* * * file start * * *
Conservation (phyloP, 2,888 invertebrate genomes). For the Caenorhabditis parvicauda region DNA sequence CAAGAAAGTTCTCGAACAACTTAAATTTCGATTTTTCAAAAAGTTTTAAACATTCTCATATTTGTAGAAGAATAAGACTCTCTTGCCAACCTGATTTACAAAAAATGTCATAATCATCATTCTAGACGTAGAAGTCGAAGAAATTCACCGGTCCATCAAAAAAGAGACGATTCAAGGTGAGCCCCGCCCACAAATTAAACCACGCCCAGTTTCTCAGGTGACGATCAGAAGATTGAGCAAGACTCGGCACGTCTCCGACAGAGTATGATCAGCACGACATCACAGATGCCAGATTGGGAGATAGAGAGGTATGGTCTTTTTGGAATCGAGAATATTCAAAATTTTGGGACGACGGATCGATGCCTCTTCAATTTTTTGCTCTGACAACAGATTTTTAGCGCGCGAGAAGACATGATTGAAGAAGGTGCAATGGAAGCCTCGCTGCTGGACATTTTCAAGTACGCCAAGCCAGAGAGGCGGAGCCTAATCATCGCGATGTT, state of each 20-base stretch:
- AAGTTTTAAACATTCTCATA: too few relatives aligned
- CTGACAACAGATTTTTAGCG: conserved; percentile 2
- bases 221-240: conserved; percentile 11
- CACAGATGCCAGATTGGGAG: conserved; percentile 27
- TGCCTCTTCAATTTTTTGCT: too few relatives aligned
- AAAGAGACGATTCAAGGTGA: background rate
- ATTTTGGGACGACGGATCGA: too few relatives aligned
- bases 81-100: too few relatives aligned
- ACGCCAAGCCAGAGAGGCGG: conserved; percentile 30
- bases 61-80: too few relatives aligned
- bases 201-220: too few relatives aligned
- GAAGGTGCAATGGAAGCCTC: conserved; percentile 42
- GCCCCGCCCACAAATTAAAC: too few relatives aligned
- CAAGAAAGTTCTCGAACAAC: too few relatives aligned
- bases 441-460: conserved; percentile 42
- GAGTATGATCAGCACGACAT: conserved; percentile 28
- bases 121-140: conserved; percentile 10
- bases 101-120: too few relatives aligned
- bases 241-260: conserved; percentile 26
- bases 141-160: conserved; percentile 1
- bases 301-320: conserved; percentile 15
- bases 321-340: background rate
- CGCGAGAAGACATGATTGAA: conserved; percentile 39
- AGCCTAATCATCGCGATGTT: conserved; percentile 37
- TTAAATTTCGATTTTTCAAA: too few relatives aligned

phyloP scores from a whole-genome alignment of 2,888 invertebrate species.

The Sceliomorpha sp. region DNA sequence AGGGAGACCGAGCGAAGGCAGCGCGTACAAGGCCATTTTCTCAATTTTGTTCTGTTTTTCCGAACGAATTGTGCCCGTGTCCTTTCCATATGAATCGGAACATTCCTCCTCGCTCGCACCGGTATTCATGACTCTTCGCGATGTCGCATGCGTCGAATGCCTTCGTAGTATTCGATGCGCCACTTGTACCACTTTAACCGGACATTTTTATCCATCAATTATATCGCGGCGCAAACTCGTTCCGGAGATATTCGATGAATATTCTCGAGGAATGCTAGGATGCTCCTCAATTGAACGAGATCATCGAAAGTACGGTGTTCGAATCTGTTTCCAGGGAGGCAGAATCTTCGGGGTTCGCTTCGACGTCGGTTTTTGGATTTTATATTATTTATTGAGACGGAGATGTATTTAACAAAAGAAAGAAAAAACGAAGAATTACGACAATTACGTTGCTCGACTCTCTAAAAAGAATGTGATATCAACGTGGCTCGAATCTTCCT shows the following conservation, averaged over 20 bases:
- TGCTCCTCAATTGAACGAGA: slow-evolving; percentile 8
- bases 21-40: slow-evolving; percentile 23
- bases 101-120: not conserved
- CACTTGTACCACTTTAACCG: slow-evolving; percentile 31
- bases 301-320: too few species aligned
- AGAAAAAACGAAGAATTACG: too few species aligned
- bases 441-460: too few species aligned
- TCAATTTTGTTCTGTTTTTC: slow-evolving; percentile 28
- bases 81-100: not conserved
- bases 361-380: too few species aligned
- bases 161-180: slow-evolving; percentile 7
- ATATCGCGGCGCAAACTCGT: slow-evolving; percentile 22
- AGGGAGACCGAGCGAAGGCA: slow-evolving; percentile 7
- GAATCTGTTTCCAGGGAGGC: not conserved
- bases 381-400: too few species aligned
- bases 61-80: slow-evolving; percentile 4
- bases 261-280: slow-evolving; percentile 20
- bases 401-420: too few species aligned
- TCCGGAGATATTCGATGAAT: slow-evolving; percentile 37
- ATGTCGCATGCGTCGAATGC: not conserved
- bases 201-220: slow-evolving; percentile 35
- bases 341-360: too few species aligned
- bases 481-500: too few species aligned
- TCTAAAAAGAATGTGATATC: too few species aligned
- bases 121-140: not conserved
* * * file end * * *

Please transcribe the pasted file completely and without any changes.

Conservation (phyloP, 2,888 invertebrate genomes). For the Caenorhabditis parvicauda region DNA sequence CAAGAAAGTTCTCGAACAACTTAAATTTCGATTTTTCAAAAAGTTTTAAACATTCTCATATTTGTAGAAGAATAAGACTCTCTTGCCAACCTGATTTACAAAAAATGTCATAATCATCATTCTAGACGTAGAAGTCGAAGAAATTCACCGGTCCATCAAAAAAGAGACGATTCAAGGTGAGCCCCGCCCACAAATTAAACCACGCCCAGTTTCTCAGGTGACGATCAGAAGATTGAGCAAGACTCGGCACGTCTCCGACAGAGTATGATCAGCACGACATCACAGATGCCAGATTGGGAGATAGAGAGGTATGGTCTTTTTGGAATCGAGAATATTCAAAATTTTGGGACGACGGATCGATGCCTCTTCAATTTTTTGCTCTGACAACAGATTTTTAGCGCGCGAGAAGACATGATTGAAGAAGGTGCAATGGAAGCCTCGCTGCTGGACATTTTCAAGTACGCCAAGCCAGAGAGGCGGAGCCTAATCATCGCGATGTT, state of each 20-base stretch:
- AAGTTTTAAACATTCTCATA: too few relatives aligned
- CTGACAACAGATTTTTAGCG: conserved; percentile 2
- bases 221-240: conserved; percentile 11
- CACAGATGCCAGATTGGGAG: conserved; percentile 27
- TGCCTCTTCAATTTTTTGCT: too few relatives aligned
- AAAGAGACGATTCAAGGTGA: background rate
- ATTTTGGGACGACGGATCGA: too few relatives aligned
- bases 81-100: too few relatives aligned
- ACGCCAAGCCAGAGAGGCGG: conserved; percentile 30
- bases 61-80: too few relatives aligned
- bases 201-220: too few relatives aligned
- GAAGGTGCAATGGAAGCCTC: conserved; percentile 42
- GCCCCGCCCACAAATTAAAC: too few relatives aligned
- CAAGAAAGTTCTCGAACAAC: too few relatives aligned
- bases 441-460: conserved; percentile 42
- GAGTATGATCAGCACGACAT: conserved; percentile 28
- bases 121-140: conserved; percentile 10
- bases 101-120: too few relatives aligned
- bases 241-260: conserved; percentile 26
- bases 141-160: conserved; percentile 1
- bases 301-320: conserved; percentile 15
- bases 321-340: background rate
- CGCGAGAAGACATGATTGAA: conserved; percentile 39
- AGCCTAATCATCGCGATGTT: conserved; percentile 37
- TTAAATTTCGATTTTTCAAA: too few relatives aligned

phyloP scores from a whole-genome alignment of 2,888 invertebrate species.

The Sceliomorpha sp. region DNA sequence AGGGAGACCGAGCGAAGGCAGCGCGTACAAGGCCATTTTCTCAATTTTGTTCTGTTTTTCCGAACGAATTGTGCCCGTGTCCTTTCCATATGAATCGGAACATTCCTCCTCGCTCGCACCGGTATTCATGACTCTTCGCGATGTCGCATGCGTCGAATGCCTTCGTAGTATTCGATGCGCCACTTGTACCACTTTAACCGGACATTTTTATCCATCAATTATATCGCGGCGCAAACTCGTTCCGGAGATATTCGATGAATATTCTCGAGGAATGCTAGGATGCTCCTCAATTGAACGAGATCATCGAAAGTACGGTGTTCGAATCTGTTTCCAGGGAGGCAGAATCTTCGGGGTTCGCTTCGACGTCGGTTTTTGGATTTTATATTATTTATTGAGACGGAGATGTATTTAACAAAAGAAAGAAAAAACGAAGAATTACGACAATTACGTTGCTCGACTCTCTAAAAAGAATGTGATATCAACGTGGCTCGAATCTTCCT shows the following conservation, averaged over 20 bases:
- TGCTCCTCAATTGAACGAGA: slow-evolving; percentile 8
- bases 21-40: slow-evolving; percentile 23
- bases 101-120: not conserved
- CACTTGTACCACTTTAACCG: slow-evolving; percentile 31
- bases 301-320: too few species aligned
- AGAAAAAACGAAGAATTACG: too few species aligned
- bases 441-460: too few species aligned
- TCAATTTTGTTCTGTTTTTC: slow-evolving; percentile 28
- bases 81-100: not conserved
- bases 361-380: too few species aligned
- bases 161-180: slow-evolving; percentile 7
- ATATCGCGGCGCAAACTCGT: slow-evolving; percentile 22
- AGGGAGACCGAGCGAAGGCA: slow-evolving; percentile 7
- GAATCTGTTTCCAGGGAGGC: not conserved
- bases 381-400: too few species aligned
- bases 61-80: slow-evolving; percentile 4
- bases 261-280: slow-evolving; percentile 20
- bases 401-420: too few species aligned
- TCCGGAGATATTCGATGAAT: slow-evolving; percentile 37
- ATGTCGCATGCGTCGAATGC: not conserved
- bases 201-220: slow-evolving; percentile 35
- bases 341-360: too few species aligned
- bases 481-500: too few species aligned
- TCTAAAAAGAATGTGATATC: too few species aligned
- bases 121-140: not conserved